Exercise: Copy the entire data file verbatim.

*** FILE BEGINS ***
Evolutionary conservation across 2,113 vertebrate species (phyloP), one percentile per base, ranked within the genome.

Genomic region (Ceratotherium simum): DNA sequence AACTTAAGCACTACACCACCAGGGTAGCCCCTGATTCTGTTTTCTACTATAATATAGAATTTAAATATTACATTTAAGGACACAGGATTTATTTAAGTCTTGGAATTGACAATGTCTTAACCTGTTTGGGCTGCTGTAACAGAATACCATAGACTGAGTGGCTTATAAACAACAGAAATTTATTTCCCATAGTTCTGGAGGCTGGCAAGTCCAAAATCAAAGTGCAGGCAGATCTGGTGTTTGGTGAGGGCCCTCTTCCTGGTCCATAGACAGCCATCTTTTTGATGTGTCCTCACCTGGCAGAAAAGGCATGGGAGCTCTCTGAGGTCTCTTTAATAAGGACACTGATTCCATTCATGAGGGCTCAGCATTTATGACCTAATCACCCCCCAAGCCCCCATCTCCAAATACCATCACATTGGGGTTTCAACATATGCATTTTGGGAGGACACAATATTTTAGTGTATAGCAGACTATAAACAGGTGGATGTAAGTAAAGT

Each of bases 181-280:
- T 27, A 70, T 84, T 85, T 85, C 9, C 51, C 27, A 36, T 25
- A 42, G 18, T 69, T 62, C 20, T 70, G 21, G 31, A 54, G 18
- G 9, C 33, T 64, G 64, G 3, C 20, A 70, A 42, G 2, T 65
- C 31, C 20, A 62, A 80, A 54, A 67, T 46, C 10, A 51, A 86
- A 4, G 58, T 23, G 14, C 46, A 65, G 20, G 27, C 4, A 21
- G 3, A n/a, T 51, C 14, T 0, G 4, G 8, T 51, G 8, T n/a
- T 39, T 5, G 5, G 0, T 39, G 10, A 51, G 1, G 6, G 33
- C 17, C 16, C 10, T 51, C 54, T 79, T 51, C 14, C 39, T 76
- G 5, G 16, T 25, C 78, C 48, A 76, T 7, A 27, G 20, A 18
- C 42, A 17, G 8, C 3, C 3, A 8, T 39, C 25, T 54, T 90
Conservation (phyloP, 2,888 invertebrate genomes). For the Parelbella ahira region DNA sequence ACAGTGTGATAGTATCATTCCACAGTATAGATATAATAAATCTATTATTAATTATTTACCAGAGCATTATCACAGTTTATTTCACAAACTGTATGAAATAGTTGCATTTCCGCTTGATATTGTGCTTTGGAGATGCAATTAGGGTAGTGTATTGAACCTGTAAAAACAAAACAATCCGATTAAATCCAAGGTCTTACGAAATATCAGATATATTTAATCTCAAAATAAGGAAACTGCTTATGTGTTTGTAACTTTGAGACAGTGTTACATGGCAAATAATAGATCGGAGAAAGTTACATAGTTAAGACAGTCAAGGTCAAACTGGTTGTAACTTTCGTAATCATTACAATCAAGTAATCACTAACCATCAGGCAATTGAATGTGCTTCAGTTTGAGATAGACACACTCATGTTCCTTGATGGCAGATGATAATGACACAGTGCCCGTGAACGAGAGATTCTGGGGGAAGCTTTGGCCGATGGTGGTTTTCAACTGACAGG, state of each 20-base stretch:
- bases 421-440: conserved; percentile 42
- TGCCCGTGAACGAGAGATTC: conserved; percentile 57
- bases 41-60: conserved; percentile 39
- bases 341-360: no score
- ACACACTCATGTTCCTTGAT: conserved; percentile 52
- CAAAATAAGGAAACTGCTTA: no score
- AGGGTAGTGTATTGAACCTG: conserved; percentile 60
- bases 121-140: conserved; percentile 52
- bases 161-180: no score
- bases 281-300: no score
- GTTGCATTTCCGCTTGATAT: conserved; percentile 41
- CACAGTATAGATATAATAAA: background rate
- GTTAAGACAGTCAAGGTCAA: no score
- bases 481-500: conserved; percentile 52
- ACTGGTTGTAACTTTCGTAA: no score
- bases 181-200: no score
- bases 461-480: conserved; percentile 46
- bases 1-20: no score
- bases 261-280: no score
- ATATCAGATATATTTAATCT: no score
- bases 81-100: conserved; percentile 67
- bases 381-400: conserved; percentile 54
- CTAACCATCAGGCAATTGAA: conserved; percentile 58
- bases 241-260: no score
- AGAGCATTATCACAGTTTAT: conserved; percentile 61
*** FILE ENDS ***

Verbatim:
Evolutionary conservation across 2,113 vertebrate species (phyloP), one percentile per base, ranked within the genome.

Genomic region (Ceratotherium simum): DNA sequence AACTTAAGCACTACACCACCAGGGTAGCCCCTGATTCTGTTTTCTACTATAATATAGAATTTAAATATTACATTTAAGGACACAGGATTTATTTAAGTCTTGGAATTGACAATGTCTTAACCTGTTTGGGCTGCTGTAACAGAATACCATAGACTGAGTGGCTTATAAACAACAGAAATTTATTTCCCATAGTTCTGGAGGCTGGCAAGTCCAAAATCAAAGTGCAGGCAGATCTGGTGTTTGGTGAGGGCCCTCTTCCTGGTCCATAGACAGCCATCTTTTTGATGTGTCCTCACCTGGCAGAAAAGGCATGGGAGCTCTCTGAGGTCTCTTTAATAAGGACACTGATTCCATTCATGAGGGCTCAGCATTTATGACCTAATCACCCCCCAAGCCCCCATCTCCAAATACCATCACATTGGGGTTTCAACATATGCATTTTGGGAGGACACAATATTTTAGTGTATAGCAGACTATAAACAGGTGGATGTAAGTAAAGT

Each of bases 181-280:
- T 27, A 70, T 84, T 85, T 85, C 9, C 51, C 27, A 36, T 25
- A 42, G 18, T 69, T 62, C 20, T 70, G 21, G 31, A 54, G 18
- G 9, C 33, T 64, G 64, G 3, C 20, A 70, A 42, G 2, T 65
- C 31, C 20, A 62, A 80, A 54, A 67, T 46, C 10, A 51, A 86
- A 4, G 58, T 23, G 14, C 46, A 65, G 20, G 27, C 4, A 21
- G 3, A n/a, T 51, C 14, T 0, G 4, G 8, T 51, G 8, T n/a
- T 39, T 5, G 5, G 0, T 39, G 10, A 51, G 1, G 6, G 33
- C 17, C 16, C 10, T 51, C 54, T 79, T 51, C 14, C 39, T 76
- G 5, G 16, T 25, C 78, C 48, A 76, T 7, A 27, G 20, A 18
- C 42, A 17, G 8, C 3, C 3, A 8, T 39, C 25, T 54, T 90
Conservation (phyloP, 2,888 invertebrate genomes). For the Parelbella ahira region DNA sequence ACAGTGTGATAGTATCATTCCACAGTATAGATATAATAAATCTATTATTAATTATTTACCAGAGCATTATCACAGTTTATTTCACAAACTGTATGAAATAGTTGCATTTCCGCTTGATATTGTGCTTTGGAGATGCAATTAGGGTAGTGTATTGAACCTGTAAAAACAAAACAATCCGATTAAATCCAAGGTCTTACGAAATATCAGATATATTTAATCTCAAAATAAGGAAACTGCTTATGTGTTTGTAACTTTGAGACAGTGTTACATGGCAAATAATAGATCGGAGAAAGTTACATAGTTAAGACAGTCAAGGTCAAACTGGTTGTAACTTTCGTAATCATTACAATCAAGTAATCACTAACCATCAGGCAATTGAATGTGCTTCAGTTTGAGATAGACACACTCATGTTCCTTGATGGCAGATGATAATGACACAGTGCCCGTGAACGAGAGATTCTGGGGGAAGCTTTGGCCGATGGTGGTTTTCAACTGACAGG, state of each 20-base stretch:
- bases 421-440: conserved; percentile 42
- TGCCCGTGAACGAGAGATTC: conserved; percentile 57
- bases 41-60: conserved; percentile 39
- bases 341-360: no score
- ACACACTCATGTTCCTTGAT: conserved; percentile 52
- CAAAATAAGGAAACTGCTTA: no score
- AGGGTAGTGTATTGAACCTG: conserved; percentile 60
- bases 121-140: conserved; percentile 52
- bases 161-180: no score
- bases 281-300: no score
- GTTGCATTTCCGCTTGATAT: conserved; percentile 41
- CACAGTATAGATATAATAAA: background rate
- GTTAAGACAGTCAAGGTCAA: no score
- bases 481-500: conserved; percentile 52
- ACTGGTTGTAACTTTCGTAA: no score
- bases 181-200: no score
- bases 461-480: conserved; percentile 46
- bases 1-20: no score
- bases 261-280: no score
- ATATCAGATATATTTAATCT: no score
- bases 81-100: conserved; percentile 67
- bases 381-400: conserved; percentile 54
- CTAACCATCAGGCAATTGAA: conserved; percentile 58
- bases 241-260: no score
- AGAGCATTATCACAGTTTAT: conserved; percentile 61